• Glad I could help a bit, but maybe you could email Chef Eveline for a copy of the rest of the recipes?

      • I’ve done that but there’s been no response, unfortunately. I should add that I’ve really enjoyed the rest of your blog. It’s fantastic.

      • I haven’t typed up the other recipes yet but if you wanted any of them specifically, let me know. I know she told me that many of her recipes are based on Ghillie Basan’s Classic Turkish Cooking. I haven’t been able to find that book yet, but enjoy her cookbook The Food and Cooking of Turkey and Ozcan Ozan’s Sultan’s Kitchen.

  7. I also attended a cooking class at Cooking Alaturka. Our menu was different but we prepared both the Lentil/Bulgur Soup and the Walnut Stuffed Figs. I made them just last night for a “reunion dinner” with others who were in Turkey with us last September. Both are great dishes. The figs are a delicious and unique dessert, and not difficult to prepare. Somebody asked for the other recipes. Here’s the one for the stuffed figs:

    Walnut Stuffed Figs in Clove Syrup – Serves 6

    12-18 dried figs
    12-18 walnut halves
    1 cup water
    1/2 cup sugar
    1/4 lemon
    10-12 cloves
    1/4 cup chopped or ground pistachios (optional)

    Prepare syrup by bringing the water, sugar, cloves and lemon (squeeze the juice out and throw in the peel as well) to a boil.

    Meanwhile stick a knife a little way into the side of a fig and cut through to a little beyond the center, then turn the knife in a way that a little less than half of the fig gets opened on its side (big enought to stick half a walnut inside.) Stuff the opening fig with half a walnut (or the equivalent in pieces), the bulbous side of the walnut under the stem of the fig. Close back up, making the sides stick back to each other. Repeat procedure with the rest of the figs.

    Add the figs, with their stems up, to the boiling syrup. Simmer for about 30 minutes. If the figs are not covered in syrup you can turn them half-way. Take pan off the heat and cool figs in the syrup, then transfer them onto a plate, leaving behind the syrup. Decocrate with ground pistachios and/or grated coconut. Serve at room temperature, if wanted with kaymak (heavy Turkish cream) on the side.

    I make twice the amount of syrup, then there is no issue with the figs not being covered when they are cooking in the syrup. Also, especially if you are making the dish in advance and so they are going to dry out a little, you can save the syrup and pass it to moisten the figs after they have been served.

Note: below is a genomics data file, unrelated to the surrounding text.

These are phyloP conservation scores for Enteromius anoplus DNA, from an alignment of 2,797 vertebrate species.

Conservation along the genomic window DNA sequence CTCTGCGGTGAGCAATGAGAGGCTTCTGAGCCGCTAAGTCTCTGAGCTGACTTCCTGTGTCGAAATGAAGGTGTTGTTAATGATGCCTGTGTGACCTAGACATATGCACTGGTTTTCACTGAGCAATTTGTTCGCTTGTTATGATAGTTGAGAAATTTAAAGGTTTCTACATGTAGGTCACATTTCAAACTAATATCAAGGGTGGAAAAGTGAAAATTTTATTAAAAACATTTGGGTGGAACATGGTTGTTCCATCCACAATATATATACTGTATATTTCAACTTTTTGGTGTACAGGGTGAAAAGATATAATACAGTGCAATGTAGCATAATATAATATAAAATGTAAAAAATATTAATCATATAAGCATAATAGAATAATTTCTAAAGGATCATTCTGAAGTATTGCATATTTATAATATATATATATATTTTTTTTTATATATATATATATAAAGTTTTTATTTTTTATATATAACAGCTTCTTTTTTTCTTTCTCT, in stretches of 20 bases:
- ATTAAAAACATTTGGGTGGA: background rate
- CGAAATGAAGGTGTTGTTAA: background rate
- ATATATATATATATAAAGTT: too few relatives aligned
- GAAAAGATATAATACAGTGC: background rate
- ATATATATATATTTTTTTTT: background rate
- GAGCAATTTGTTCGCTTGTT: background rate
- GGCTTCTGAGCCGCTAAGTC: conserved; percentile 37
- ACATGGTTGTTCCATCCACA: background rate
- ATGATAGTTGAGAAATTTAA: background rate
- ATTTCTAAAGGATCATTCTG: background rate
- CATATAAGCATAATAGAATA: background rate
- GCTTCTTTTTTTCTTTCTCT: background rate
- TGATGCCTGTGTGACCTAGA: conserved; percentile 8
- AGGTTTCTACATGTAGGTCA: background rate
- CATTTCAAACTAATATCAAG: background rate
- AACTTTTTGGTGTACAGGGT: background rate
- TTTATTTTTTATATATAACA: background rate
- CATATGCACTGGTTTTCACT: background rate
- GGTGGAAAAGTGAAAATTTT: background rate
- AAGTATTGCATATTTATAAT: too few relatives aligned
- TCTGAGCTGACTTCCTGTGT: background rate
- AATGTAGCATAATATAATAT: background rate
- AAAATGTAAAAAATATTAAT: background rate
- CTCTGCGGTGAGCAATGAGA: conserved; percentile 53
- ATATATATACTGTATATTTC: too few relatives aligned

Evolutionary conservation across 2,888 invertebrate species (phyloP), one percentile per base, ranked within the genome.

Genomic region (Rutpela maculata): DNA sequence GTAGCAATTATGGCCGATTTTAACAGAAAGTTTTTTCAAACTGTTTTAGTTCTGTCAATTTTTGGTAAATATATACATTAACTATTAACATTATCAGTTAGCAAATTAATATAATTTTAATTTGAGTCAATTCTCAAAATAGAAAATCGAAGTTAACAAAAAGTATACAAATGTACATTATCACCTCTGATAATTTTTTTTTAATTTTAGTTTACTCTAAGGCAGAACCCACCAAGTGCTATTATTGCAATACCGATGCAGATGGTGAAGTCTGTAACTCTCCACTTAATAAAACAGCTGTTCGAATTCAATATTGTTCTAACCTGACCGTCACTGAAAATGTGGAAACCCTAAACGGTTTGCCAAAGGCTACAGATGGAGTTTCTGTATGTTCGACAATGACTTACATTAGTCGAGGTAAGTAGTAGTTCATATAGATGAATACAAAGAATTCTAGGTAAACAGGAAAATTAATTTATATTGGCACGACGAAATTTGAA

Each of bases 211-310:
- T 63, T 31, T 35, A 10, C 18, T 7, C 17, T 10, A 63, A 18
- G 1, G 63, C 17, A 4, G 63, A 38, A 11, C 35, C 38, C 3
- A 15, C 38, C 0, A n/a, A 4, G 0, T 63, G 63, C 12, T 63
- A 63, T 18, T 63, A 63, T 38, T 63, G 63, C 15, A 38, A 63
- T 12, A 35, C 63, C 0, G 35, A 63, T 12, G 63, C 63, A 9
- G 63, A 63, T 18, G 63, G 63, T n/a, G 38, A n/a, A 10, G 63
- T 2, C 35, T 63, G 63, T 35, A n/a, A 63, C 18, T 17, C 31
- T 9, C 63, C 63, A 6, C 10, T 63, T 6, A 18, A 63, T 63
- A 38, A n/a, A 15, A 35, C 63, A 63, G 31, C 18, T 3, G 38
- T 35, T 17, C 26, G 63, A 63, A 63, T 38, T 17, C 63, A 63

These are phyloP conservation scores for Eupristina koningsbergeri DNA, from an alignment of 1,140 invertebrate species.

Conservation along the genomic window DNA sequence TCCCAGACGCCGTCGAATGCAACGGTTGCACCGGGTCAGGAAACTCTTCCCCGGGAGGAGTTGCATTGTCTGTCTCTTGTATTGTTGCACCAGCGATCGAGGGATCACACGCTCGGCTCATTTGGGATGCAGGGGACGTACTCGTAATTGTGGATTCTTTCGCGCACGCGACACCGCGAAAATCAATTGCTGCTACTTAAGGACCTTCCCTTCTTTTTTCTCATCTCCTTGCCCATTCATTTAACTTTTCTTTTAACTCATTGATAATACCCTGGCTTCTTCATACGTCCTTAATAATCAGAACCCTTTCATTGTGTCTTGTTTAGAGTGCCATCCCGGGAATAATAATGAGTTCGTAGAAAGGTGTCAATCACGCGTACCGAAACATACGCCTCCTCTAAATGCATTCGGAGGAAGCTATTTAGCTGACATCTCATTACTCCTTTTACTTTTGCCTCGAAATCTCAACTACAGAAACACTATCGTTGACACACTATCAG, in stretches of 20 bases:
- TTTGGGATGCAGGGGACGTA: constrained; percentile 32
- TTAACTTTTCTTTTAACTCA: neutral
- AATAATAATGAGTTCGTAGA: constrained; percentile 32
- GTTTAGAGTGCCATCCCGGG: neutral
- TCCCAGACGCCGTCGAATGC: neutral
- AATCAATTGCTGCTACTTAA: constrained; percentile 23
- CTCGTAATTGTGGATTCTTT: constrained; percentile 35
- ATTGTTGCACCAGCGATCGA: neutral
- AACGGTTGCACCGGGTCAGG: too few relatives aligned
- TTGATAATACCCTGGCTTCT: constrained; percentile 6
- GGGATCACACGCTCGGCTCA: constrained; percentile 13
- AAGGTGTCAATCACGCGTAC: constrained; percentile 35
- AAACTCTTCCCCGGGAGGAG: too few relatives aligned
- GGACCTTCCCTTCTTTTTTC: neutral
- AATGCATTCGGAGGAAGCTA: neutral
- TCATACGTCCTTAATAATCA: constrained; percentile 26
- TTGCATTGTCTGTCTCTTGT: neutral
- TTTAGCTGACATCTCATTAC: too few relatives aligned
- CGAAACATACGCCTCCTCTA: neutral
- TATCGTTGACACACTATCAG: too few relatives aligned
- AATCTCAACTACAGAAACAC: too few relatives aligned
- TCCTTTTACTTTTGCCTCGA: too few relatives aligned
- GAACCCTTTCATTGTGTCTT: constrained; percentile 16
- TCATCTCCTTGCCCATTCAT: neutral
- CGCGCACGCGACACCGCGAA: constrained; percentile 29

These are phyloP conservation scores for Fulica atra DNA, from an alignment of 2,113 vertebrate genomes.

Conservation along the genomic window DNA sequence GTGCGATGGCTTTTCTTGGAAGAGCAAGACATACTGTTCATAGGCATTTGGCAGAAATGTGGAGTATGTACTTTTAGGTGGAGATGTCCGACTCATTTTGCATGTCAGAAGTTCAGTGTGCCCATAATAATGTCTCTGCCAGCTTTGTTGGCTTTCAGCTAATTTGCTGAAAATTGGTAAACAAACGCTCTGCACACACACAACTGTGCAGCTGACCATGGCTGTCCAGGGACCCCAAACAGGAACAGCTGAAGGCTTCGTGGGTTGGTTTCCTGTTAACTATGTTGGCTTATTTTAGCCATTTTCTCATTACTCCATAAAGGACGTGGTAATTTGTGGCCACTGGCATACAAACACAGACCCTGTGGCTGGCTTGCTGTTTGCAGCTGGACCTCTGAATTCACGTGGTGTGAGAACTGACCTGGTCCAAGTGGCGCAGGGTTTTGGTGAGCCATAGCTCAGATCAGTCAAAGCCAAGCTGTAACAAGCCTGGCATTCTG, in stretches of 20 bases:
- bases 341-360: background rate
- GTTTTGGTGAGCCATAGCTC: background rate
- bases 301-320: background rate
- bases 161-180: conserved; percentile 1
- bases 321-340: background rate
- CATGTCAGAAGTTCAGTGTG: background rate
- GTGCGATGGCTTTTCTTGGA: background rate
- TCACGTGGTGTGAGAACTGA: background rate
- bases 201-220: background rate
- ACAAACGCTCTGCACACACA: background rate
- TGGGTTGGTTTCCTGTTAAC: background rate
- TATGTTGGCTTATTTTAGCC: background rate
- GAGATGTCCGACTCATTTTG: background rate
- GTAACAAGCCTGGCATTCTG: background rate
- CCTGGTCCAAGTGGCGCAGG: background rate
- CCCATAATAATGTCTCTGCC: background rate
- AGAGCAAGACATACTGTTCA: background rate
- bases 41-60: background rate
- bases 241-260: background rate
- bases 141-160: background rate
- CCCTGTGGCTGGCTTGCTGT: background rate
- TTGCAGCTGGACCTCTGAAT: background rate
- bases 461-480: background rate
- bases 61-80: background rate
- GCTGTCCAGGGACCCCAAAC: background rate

I cannot find the Turkish cream “kaymak” locally, but you can use clotted cream, creme fraiche, sour cream, yogurt….or some other “sourish” cream to contrast with the very rich syrup of this dish.

  8. Ladies, I just wanted to let you know that I’ve included one of your recipes and a photo in the Vegetarian Ramadan round-up on my blog – hope you’ll find it interesting to check out the rest too http://www.myconsciouseating.com/2010/08/vegetarian-iftar-ramadan-recipes-from.html. Have a great weekend)

  9. My husband and I did the cooking class at Cooking Alaturka as well! We loved it. Let me know if you find the bell pepper paste in the Toronto area (we live in Mississauga). Eveline was away for awhile (returned for our class which was Aug. 19th). I am sure she will send you the recipes. If not I could mail a copy to you as I think we did the same recipes.

  10. […] of lentils, ranging from ivory white, yellow to black. I have cooked with brown, green and red lentils, but I only recently tried the French green (du Puy) lentils. With this salad, in fact.  […]

  11. […] Janet’s Spicy Lentil and Bulgur Soup with Dried Mint and Red Pepper (Ezogelin Corbasi). […]

  12. Was in Turkey in December and took the very same course. So much fun! Totally tickled to find this post and all the comments. It’s like an Alaturka fan page! I was wondering…How does this soup keep for you? I was going to try to make it for the first time at home, and was wondering if it would keep alright if I make extra. Thanks!!

    • Hey Jennifer, Yes, this soup definitely keeps well as leftovers. Glad to hear you had as much fun as me. 🙂 Did you make the same dishes?

  13. […] I am happy to have found a new recipe for my red pepper paste, substitute a roasted red pepper for the red pepper paste. The paste is just so much easier since […]

  14. […] in Turkey, I learned how to roast an eggplant to get that smokey flavour for the eggplant in Sultan’s […]

  15. […] While travelling in Turkey, my favourite dessert discovery was kunefe. I think I was in Fethiye, on the southern Mediterranean coast of Turkey, when I stumbled upon it. I was wavering between kunefe and Noah’s pudding (asure) on the menu. As I typically do, I consulted with the waiter – which did he recommend? Kunefe, hand’s down, he told us, if we didn’t mind waiting 20 minutes. It was made to order, he explained. […]

  16. […] Turkish Spicy Lentil and Bulgur Soup with Dried Mint and Red Pepper Pomegranate Red Pepper Hummus […]

  17. […] have made the traditional Turkish red lentil and bulgur soup before, having learned it while travelling in Turkey. A humble, yet decidedly filling and […]